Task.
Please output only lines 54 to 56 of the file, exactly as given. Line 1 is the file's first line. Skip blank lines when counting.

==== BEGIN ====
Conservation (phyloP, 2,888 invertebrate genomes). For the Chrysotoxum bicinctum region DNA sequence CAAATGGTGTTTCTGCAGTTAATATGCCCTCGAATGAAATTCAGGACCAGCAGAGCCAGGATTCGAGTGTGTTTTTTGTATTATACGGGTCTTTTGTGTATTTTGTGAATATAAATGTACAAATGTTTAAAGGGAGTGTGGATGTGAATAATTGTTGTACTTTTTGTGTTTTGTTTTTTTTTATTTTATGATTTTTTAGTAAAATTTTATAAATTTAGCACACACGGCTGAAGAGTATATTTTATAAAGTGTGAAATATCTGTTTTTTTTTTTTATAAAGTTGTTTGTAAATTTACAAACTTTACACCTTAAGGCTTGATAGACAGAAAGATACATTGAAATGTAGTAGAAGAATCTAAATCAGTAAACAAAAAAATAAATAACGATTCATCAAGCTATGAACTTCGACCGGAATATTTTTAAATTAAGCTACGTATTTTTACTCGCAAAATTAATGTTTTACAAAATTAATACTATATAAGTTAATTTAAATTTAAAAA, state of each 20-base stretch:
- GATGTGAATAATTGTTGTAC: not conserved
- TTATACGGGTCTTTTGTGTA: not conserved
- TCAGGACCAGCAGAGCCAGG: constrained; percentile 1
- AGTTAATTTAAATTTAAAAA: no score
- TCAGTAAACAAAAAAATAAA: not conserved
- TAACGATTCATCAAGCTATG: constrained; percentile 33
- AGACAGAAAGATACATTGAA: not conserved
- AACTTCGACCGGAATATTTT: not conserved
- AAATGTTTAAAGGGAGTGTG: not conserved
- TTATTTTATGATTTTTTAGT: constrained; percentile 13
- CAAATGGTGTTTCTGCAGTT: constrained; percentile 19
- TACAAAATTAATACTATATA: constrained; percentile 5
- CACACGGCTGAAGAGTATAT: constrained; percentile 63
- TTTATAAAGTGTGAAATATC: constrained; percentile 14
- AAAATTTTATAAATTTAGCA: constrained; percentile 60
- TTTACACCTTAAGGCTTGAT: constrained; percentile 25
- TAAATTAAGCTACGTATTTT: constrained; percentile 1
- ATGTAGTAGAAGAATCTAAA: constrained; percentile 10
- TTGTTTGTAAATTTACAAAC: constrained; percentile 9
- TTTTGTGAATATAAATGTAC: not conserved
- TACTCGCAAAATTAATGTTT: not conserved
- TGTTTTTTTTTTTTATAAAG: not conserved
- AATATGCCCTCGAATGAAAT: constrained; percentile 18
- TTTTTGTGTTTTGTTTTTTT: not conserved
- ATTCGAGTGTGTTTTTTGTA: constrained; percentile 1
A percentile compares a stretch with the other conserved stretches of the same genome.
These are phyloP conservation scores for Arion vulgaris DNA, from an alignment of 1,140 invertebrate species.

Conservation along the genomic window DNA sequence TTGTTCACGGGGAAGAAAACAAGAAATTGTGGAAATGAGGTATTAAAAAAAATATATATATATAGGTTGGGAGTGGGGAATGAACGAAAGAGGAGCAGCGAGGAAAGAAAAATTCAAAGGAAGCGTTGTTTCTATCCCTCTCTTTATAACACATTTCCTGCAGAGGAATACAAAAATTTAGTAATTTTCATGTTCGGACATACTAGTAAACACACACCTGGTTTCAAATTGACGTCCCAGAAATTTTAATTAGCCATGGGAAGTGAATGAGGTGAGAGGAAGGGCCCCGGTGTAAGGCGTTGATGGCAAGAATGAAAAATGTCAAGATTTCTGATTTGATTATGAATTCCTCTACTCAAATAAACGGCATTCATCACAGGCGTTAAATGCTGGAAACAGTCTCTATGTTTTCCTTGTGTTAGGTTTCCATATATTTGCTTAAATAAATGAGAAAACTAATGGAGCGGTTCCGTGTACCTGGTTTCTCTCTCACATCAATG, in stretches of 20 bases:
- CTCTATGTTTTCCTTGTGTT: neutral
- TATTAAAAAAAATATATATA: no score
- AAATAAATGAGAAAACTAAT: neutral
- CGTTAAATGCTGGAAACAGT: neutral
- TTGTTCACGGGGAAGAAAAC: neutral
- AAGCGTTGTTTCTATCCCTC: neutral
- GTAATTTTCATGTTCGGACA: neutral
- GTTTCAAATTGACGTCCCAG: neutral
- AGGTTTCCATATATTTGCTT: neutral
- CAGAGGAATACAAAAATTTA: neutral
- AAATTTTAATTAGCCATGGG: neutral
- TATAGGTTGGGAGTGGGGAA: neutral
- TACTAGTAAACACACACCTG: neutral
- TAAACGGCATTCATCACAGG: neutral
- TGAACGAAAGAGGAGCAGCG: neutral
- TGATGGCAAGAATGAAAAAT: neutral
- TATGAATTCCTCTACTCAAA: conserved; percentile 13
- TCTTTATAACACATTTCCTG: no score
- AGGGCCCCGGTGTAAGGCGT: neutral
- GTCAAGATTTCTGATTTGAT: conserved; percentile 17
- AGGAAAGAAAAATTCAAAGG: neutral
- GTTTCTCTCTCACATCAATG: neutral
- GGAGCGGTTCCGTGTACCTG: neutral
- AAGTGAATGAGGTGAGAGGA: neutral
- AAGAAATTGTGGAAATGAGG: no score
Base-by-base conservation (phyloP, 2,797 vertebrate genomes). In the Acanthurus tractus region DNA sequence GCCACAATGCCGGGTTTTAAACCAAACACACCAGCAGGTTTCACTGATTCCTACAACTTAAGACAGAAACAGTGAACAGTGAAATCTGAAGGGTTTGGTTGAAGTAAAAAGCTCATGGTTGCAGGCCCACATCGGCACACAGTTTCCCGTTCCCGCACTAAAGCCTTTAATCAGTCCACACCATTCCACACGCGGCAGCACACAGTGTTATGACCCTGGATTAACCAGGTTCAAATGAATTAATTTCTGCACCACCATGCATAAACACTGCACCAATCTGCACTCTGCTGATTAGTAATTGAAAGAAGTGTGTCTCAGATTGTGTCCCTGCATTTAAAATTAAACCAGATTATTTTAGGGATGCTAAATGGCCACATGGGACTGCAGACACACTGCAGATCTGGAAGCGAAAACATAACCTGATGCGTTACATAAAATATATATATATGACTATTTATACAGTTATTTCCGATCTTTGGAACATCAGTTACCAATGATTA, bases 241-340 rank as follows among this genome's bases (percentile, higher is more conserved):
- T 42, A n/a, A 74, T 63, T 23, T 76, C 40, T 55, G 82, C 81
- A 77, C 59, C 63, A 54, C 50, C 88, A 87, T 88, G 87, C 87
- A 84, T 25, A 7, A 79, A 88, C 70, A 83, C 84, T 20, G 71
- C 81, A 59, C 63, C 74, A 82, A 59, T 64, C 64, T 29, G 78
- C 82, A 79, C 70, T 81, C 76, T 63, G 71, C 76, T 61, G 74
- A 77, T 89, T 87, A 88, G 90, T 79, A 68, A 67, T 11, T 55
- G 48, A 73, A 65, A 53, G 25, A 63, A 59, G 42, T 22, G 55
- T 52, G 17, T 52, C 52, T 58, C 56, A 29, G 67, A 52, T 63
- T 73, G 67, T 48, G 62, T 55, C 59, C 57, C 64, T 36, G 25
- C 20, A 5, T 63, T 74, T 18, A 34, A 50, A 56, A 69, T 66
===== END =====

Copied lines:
- AAGAAATTGTGGAAATGAGG: no score
Base-by-base conservation (phyloP, 2,797 vertebrate genomes). In the Acanthurus tractus region DNA sequence GCCACAATGCCGGGTTTTAAACCAAACACACCAGCAGGTTTCACTGATTCCTACAACTTAAGACAGAAACAGTGAACAGTGAAATCTGAAGGGTTTGGTTGAAGTAAAAAGCTCATGGTTGCAGGCCCACATCGGCACACAGTTTCCCGTTCCCGCACTAAAGCCTTTAATCAGTCCACACCATTCCACACGCGGCAGCACACAGTGTTATGACCCTGGATTAACCAGGTTCAAATGAATTAATTTCTGCACCACCATGCATAAACACTGCACCAATCTGCACTCTGCTGATTAGTAATTGAAAGAAGTGTGTCTCAGATTGTGTCCCTGCATTTAAAATTAAACCAGATTATTTTAGGGATGCTAAATGGCCACATGGGACTGCAGACACACTGCAGATCTGGAAGCGAAAACATAACCTGATGCGTTACATAAAATATATATATATGACTATTTATACAGTTATTTCCGATCTTTGGAACATCAGTTACCAATGATTA, bases 241-340 rank as follows among this genome's bases (percentile, higher is more conserved):
- T 42, A n/a, A 74, T 63, T 23, T 76, C 40, T 55, G 82, C 81